Reported by Fife Today – the news we share raises awareness of equality issues being reported in the media.

Aged just 56, Gerry King sat alone in his home, staring at the walls, as he thought about how his world had changed.

He had been diagnosed with early onset Alzheimer’s.

In 2016, Gerry had started having problems with his short-term memory, forgetting conversations, asking the same questions again-and-again.

He passed a test at his GP office, but failed miserably when he had a more in-depth test just three months later.

In September 2018, Gerry, who worked in the architect department at Fife Council, got the diagnosis.

“I was devastated,” he said. “I had to give up my job – half of it was driving, and the other half was at the computer.

“I forgot how to use the computer and because of the diagnosis, I lost my driving licence. I was considered a danger on the road. I was driving places and forgetting how I got there.

“I had an accident at a car park one day. I hit a poor woman’s car and didn’t realise I’d done it. The woman was sat in her car shaking her fist at me. I asked her what was wrong and she said I’d bashed her car. I didn’t think I had. I got out and there was a big scratch down the side of it.”

Gerry’s confidence took a big knock. He isolated himself as his world changed.

So what changed?

Ruth McCabe, the project manager at Dementia Friendly Fife, “dragged” Gerry out of the house, getting him to give talks to companies about his own experiences.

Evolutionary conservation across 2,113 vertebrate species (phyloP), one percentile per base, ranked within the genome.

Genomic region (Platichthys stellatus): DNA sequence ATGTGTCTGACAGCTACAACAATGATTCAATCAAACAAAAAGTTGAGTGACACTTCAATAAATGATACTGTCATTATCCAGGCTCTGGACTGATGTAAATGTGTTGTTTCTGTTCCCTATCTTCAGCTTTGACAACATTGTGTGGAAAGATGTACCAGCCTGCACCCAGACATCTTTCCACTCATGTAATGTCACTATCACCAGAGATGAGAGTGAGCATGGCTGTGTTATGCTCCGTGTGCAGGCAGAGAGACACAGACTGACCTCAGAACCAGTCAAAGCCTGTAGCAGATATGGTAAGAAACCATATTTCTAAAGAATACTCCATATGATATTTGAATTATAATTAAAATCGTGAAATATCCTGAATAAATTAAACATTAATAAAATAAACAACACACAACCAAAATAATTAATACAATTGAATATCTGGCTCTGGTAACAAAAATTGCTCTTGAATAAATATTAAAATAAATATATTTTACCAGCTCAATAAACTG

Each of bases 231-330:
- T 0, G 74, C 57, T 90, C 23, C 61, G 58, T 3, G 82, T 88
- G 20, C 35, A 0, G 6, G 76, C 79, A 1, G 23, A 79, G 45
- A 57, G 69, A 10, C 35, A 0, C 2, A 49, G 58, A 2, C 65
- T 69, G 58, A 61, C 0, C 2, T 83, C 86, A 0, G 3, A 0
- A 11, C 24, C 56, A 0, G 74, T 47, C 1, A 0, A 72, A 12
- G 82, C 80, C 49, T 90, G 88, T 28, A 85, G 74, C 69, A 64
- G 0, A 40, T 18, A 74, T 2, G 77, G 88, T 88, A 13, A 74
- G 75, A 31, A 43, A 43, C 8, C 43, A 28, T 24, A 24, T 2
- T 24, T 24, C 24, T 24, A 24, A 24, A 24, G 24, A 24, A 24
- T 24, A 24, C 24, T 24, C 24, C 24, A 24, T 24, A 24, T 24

Fife Health and Social Care Partnership started the dementia project in October 2018, challenging businesses, organisations, charities and individuals to sign up to become ‘dementia friendly’.

It means taking a short course, online or in person, to learn more about the disease and what you can do to help those living with it.

There are now more than 6000 ‘dementia friends’ in the Kingdom, with over 250 Fife businesses having taken part.

Gerry helps promote the campaign, talking about the disease and breaking some of the misconceptions.

Businesses and organisations can get involved with the project and become ‘dementia friendly’, which involves the location being assessed to see what changes can be made to make it more suitable to people with the disease.

“Places that are ‘dementia friendly’ are very calming – the atmosphere is calming, the decor is calming,” explained Gerry.

“I went to IKEA. Some parts were OK, some were not. If the decor is too jazzy, too bright, it affects my visual awareness and mental ability. Some parts of the store I just walked out.

“The supermarket can be confusing. I go most days.

“But I notice as my condition gets worse, it gets more difficult, to remember where things are, what aisles to go down.

“And if it’s busy it can be quite scary.”

There are also a lot of misconceptions about dementia and how to deal with it.

Gerry said some friends started treating him differently because they were not sure how to deal with it.

“It’s a difficult disease to cope with,” he said. “You need a lot of understanding.

“Your temperament is pretty poor and you have no patience. It’s hard to understand what is going on around you sometimes.

“It’s difficult to speak, hard to find the right words.

“I think people have to realise it’s not as scary as they think. The end stage is bad, but before that stage it is just a normal life.

“Just be more kind and understanding. When I’ve spoken to people about it, they’ve mostly been good.




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